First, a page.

Don’t Tease Me With Your Lattini

If you pimp it, the law says you gotta sell it.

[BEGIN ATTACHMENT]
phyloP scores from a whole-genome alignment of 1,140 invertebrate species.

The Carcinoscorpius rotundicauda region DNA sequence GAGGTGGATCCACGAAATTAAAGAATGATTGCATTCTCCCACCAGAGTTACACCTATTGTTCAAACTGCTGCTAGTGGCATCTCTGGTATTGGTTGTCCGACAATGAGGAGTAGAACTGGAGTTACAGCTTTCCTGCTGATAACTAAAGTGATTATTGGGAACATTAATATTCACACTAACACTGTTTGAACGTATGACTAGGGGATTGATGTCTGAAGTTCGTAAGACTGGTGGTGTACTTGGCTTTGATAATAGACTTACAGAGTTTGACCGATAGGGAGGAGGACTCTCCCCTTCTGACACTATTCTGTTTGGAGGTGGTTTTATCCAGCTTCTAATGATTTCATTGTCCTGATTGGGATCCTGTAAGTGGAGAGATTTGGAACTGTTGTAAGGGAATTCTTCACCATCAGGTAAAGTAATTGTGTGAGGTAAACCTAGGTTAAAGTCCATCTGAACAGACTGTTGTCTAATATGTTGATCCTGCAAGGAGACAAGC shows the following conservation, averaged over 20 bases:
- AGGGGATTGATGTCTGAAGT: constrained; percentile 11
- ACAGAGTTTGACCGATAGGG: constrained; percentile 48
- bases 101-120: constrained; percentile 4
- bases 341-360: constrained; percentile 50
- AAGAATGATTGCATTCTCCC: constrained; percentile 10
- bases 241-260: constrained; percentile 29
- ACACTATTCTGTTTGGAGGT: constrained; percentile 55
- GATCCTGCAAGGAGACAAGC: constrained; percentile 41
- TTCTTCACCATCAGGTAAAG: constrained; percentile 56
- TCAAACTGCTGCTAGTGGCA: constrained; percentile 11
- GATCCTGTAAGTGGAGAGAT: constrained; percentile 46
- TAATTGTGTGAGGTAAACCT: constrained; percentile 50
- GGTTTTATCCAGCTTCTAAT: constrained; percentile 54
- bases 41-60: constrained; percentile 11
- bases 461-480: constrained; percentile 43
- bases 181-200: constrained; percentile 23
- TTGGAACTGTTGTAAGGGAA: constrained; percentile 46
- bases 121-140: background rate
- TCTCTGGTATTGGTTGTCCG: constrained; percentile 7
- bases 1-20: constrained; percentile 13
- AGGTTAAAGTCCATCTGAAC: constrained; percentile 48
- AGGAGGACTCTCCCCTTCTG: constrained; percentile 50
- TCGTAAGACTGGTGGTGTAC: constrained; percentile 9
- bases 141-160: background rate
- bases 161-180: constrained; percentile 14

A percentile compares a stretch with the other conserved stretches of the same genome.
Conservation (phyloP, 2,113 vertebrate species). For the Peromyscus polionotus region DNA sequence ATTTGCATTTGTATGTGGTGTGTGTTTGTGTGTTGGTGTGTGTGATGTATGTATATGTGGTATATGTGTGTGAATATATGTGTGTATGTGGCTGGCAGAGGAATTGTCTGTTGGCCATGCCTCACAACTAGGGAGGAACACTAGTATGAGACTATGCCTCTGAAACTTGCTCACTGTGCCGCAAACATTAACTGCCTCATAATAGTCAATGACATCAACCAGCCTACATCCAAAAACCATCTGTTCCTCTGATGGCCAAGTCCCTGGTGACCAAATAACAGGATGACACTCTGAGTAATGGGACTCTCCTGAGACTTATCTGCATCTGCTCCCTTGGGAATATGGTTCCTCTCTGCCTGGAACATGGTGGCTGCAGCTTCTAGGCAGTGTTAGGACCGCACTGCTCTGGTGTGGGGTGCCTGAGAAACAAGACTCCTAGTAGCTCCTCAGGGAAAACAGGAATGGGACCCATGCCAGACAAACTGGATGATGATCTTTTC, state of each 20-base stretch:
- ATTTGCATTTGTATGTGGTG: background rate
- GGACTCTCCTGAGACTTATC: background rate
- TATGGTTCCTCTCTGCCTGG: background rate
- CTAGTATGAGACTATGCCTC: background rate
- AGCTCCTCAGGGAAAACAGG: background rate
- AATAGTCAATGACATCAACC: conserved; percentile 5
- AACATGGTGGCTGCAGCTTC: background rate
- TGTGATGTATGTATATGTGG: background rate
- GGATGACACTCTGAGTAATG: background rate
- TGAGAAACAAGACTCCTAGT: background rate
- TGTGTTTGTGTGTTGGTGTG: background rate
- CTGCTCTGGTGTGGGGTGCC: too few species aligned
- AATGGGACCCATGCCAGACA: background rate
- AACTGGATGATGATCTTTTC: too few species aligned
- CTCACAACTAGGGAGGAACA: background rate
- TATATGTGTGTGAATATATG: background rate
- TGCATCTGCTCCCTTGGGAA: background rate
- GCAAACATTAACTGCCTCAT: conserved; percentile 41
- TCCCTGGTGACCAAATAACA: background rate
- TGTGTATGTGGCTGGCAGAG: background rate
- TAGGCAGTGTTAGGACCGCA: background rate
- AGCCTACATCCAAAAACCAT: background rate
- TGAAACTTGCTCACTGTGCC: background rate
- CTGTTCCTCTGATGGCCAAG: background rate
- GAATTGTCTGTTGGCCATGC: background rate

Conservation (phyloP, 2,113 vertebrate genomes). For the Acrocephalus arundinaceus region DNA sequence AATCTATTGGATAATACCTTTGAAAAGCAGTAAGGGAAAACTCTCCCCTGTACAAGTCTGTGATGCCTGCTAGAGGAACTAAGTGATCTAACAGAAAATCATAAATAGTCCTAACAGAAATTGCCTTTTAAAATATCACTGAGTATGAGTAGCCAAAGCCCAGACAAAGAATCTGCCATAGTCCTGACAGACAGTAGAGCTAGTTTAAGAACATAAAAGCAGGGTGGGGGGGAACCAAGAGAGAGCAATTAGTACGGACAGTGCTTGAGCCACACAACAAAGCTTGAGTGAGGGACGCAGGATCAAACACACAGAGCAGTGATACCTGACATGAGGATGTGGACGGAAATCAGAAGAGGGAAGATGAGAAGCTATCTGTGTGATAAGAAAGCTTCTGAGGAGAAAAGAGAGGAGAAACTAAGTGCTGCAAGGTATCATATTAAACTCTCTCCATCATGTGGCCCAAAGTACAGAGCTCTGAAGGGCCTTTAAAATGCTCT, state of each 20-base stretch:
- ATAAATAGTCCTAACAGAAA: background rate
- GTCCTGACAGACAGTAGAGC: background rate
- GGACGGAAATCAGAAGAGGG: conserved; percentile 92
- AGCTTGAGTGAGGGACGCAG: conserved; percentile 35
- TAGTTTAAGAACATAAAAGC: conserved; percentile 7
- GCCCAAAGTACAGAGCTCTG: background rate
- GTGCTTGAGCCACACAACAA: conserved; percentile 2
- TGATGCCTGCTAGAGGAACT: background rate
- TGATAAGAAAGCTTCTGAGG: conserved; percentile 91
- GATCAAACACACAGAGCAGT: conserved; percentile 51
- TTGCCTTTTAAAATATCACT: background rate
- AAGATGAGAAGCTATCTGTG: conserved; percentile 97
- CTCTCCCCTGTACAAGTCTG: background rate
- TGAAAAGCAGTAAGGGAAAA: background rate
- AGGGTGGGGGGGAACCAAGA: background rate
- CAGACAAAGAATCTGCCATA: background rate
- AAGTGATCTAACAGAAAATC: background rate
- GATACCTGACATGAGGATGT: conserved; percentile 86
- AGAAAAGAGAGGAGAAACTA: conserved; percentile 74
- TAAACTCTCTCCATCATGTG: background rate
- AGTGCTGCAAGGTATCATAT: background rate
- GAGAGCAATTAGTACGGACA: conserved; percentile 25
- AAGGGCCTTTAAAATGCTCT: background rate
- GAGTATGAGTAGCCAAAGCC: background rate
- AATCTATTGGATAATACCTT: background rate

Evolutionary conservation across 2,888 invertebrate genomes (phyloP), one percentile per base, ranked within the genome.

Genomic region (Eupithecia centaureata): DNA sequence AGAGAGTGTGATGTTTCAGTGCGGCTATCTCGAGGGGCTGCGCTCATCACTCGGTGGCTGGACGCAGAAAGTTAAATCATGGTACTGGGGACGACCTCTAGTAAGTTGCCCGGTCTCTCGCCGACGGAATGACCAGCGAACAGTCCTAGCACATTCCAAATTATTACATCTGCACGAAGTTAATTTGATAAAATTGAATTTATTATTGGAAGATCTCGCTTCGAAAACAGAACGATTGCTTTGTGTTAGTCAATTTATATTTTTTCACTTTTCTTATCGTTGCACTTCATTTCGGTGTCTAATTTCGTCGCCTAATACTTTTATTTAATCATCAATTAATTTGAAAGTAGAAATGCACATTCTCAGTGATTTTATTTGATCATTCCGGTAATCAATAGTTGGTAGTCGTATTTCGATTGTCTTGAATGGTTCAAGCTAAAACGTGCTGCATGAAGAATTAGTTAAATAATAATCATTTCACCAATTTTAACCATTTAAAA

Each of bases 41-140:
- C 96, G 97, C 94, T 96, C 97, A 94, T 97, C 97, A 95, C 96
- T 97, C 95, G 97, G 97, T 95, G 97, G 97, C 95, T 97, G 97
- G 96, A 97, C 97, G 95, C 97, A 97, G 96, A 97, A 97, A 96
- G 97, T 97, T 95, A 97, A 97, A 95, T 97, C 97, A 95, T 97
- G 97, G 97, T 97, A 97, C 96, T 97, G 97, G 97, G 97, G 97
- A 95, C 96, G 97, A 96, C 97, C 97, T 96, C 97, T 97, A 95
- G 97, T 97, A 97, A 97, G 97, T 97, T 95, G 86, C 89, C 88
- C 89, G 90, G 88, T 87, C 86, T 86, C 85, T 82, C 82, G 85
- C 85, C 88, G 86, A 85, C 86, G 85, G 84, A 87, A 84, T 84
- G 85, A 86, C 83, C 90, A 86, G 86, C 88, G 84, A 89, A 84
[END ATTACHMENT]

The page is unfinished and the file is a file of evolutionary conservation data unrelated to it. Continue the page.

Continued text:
"I'd like a lattini, please." The bartender at Taqueria Jalisco, near KeyArena, responded with a confused look. "You know, a lattini. The drink made with the Starbucks liqueur—the one you have advertised on the side of your restaurant. You have that liqueur?" He squinted and shook his head. "No, man." And so it went all along First Avenue. At Belltown Bistro, at tony martini bar The Apartment, and even at Starbucks itself, a reporter tried and failed to score a "lattini." Giant advertisements for the Starbucks liqueur–based drink are affixed to the outside walls of the aforementioned establishments (the Starbucks is in the same building as the Belltown Bistro), but not one of the drink servers inside knew how to make the mysterious concoction. It can, however, be found on the Starbucks Liqueur Web site (where it's spelled "lattetini"). The recipe calls for 1 part Starbucks Cream Liqueur to 1½ parts VOX Vodka, shaken with ice and strained into a martini glass. At Belltown Bistro, the bartender patiently answered the reporter's questions, sometimes with questions of his own. What's a lattini? No, they do not have the liqueur. Yes, they used to carry it. "It's not bad," he offered. "It tastes like Kahlua." On to The Apartment, where, as Fleetwood Mac exhorted the assorted Wednesday-night boozers not to stop thinking about tomorrow, the reporter struck paydirt—or as close to it as he was going to get. The bartender pulled out a bottle of Starbucks Coffee Liqueur. "It's good on the rocks," he said. The reporter drank it thusly. It tasted like Kahlua. The lattini's apparent scarcity is notable not so much for the business from inquiring reporters that Starbucks and the First Avenue proprietors are losing, but because the availability of the liqueur—if not the advertised drink made with it—is mandatory in order for the ad to be legal. Under a 1993 city rule intended to curb visual clutter or blight, ads can only be plastered on the sides of buildings if they are promoting something actually made or sold within. (A few walls were grandfathered in, however. They can be distinguished by a little registration number in the lower corner. Look for that before lodging a citizen's protest.) Despite a reporter's failure to secure a lattini at Jalisco, Seattle Department of Planning and Development (DPD) spokesperson Alan Justad insists that his staff had better luck. "At 122 First Ave. N. [the location of Jalisco], the DPD inspector confirmed that the product [i.e., the liqueur] is being served inside and the wall sign is legal," Justad said in an e-mail. However, as of press time Justad said he was not certain whether the three buildings mentioned above had current and valid permits for the signs. Brooke Barnes, owner of the building that houses Belltown Bistro, insists that his tenant regularly carries the product. "In fact, there's two of them," he says of the liqueur. "A dark one and a cream one. They've got both." Barnes claims he spent nearly two years working with the DPD and the Landmarks Preservation Board to get permission for the ad. When it finally went up, Barnes says he enjoyed a celebratory glass of Starbucks Cream Liqueur. That compliance would depend on the presence or absence of a $20 bottle of liqueur is ironic, given the value of the advertising space and the complexity of the resulting business arrangements. As in Barnes' case, it's typical for a landlord to lease the space to a sign company. The sign company deals with the permitting process and rents the space to a media buyer, who has been hired by someone like Starbucks to place its ads. The buyer and the company representing the landlord work with a contractor to get the sign up. Perhaps the highest-stakes compliance controversy involved Qwest Field. A 2004 lawsuit by an organization named Save Our Skyline argued that the large Qwest logos that adorn the stadium's twin roofs were in violation of the city's wall sign rules. The suit was dismissed because it was filed too late. (There's a three-week window in which to challenge the permitting of a sign.) But the city pointed out that Qwest operates a 10-by-11-foot sales booth within the stadium, and thus the logos, for which Qwest spent $75 million on naming rights, were in fact advertising a product sold onsite. Of course, the presence of the booth is little consolation to those who see such advertising as blight or the unwanted commercialization of public space, just as the ads that line First Avenue are little guarantee that one will find the drinks they so tantalizingly promise. An exhausted reporter, parched and demoralized from his Ahab-like pursuit of the lattini, wandered into Cyclops, hoping to slake his thirst with a Stella Artois, an advertisement for which was seductively draped over the bar's north exterior wall. "Yeah, we don't have Stella," explained the bartender, a burly dude with tatted arms. "It's ironic, because we've got the huge sign on the wall." The reporter walked out thirsty, fooled by another urban mirage.

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